When Paul McGeogh is disturbed enough to forget to take a pro-US line, you know it must be bad. Be warned, some of the descriptions are quite graphic:
Kindi’s 12 operating theatres are in use around the clock. A haggard and tearful Dr Tarib Al Saddi stands outside the hospital, trying to have a break, hoping to compose himself as the wind whips at his soiled white coat.
“I have done 12 operations today – crushings, fractures and amputations. You see that these Americans are hitting civilians – their homes, their streets, their cars and even those who walk about. They hit anyone. One of the ambulance drivers says they have struck Al Yarmuk Hospital, so now we worry about a strike here.”
Lips quivering and cheeks stained by his own tears, Dr Al Saddi goes on: “Everyone is anxious and angry, maybe I’m the only calm one here.”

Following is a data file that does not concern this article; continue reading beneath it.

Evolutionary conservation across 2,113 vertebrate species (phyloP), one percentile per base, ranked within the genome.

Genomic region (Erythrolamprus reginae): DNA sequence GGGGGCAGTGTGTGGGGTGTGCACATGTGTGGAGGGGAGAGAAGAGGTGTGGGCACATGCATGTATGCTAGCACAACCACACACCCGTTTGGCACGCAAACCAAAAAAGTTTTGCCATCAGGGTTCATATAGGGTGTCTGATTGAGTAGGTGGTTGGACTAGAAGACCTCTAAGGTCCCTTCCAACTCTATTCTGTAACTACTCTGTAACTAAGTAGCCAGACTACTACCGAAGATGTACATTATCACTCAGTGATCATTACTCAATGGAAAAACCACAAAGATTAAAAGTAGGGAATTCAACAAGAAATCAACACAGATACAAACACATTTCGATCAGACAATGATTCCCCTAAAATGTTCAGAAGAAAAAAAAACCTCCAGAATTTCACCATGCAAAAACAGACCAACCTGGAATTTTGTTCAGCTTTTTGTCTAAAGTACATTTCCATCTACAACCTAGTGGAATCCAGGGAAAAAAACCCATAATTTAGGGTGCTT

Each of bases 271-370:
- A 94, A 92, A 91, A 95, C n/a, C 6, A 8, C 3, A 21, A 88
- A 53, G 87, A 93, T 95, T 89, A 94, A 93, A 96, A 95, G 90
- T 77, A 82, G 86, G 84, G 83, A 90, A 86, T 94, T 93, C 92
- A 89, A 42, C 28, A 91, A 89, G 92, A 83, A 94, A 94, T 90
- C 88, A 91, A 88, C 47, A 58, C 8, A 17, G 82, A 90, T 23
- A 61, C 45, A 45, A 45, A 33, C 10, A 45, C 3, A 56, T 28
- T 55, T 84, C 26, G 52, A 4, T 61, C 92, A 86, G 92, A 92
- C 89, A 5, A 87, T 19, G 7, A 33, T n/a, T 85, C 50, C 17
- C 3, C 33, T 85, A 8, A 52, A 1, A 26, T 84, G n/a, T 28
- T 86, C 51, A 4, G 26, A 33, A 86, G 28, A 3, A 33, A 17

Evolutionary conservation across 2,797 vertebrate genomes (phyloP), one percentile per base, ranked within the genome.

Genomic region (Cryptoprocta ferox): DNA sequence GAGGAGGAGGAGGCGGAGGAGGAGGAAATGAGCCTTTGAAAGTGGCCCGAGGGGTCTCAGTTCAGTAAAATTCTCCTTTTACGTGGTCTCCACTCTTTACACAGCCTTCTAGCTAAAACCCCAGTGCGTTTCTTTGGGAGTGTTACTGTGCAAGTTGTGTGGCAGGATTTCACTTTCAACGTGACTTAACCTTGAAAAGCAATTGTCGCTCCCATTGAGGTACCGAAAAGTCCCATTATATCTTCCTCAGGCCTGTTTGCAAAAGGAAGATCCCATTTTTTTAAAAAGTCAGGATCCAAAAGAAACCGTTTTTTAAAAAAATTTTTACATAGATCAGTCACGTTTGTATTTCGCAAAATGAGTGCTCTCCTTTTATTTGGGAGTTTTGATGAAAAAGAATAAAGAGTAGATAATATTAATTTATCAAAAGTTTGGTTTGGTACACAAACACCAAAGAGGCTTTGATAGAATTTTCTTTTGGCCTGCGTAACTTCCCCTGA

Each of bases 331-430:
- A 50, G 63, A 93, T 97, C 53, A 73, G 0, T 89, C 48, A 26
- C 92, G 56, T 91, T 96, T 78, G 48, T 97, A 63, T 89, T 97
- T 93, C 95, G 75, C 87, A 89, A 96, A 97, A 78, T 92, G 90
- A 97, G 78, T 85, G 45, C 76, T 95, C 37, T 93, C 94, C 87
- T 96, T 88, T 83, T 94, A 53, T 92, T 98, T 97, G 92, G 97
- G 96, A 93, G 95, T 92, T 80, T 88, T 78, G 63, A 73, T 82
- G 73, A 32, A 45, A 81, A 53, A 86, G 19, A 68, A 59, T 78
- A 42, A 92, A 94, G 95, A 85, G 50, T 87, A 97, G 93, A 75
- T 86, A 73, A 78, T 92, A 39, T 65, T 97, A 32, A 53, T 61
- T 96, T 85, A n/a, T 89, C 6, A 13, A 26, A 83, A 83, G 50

He locks onto a disconsolate woman in black, slumped against a wall. He makes me look at her beautiful face, into her tragic eyes, and says: “She was driving in the car with her 23-year-old son. They put a bullet in the head because he failed to stop at an American check-point.”
The woman cuts in: “He was innocent. We were on our way home. Why do the Americans do this? God forgive them!”
Dr Al Saadi asks: “How can anyone who comes to liberate a country do this – lacerate and destroy our people? Do they really think that somehow after a few days this woman will love them?”
There is little talk of Saddam Hussein here.
Hazem Mohammed Jabeel, 37, feels the need to prompt his wounded seven-year-old son, Ayman, to give reporters a V-for-victory sign. And despite the fact that his wounded foot will be keeping him here for some time, Haroot Manouk, a 32-year-old fighter, wants to soldier on: “We’ll show them, you’ll see, all of you will see.”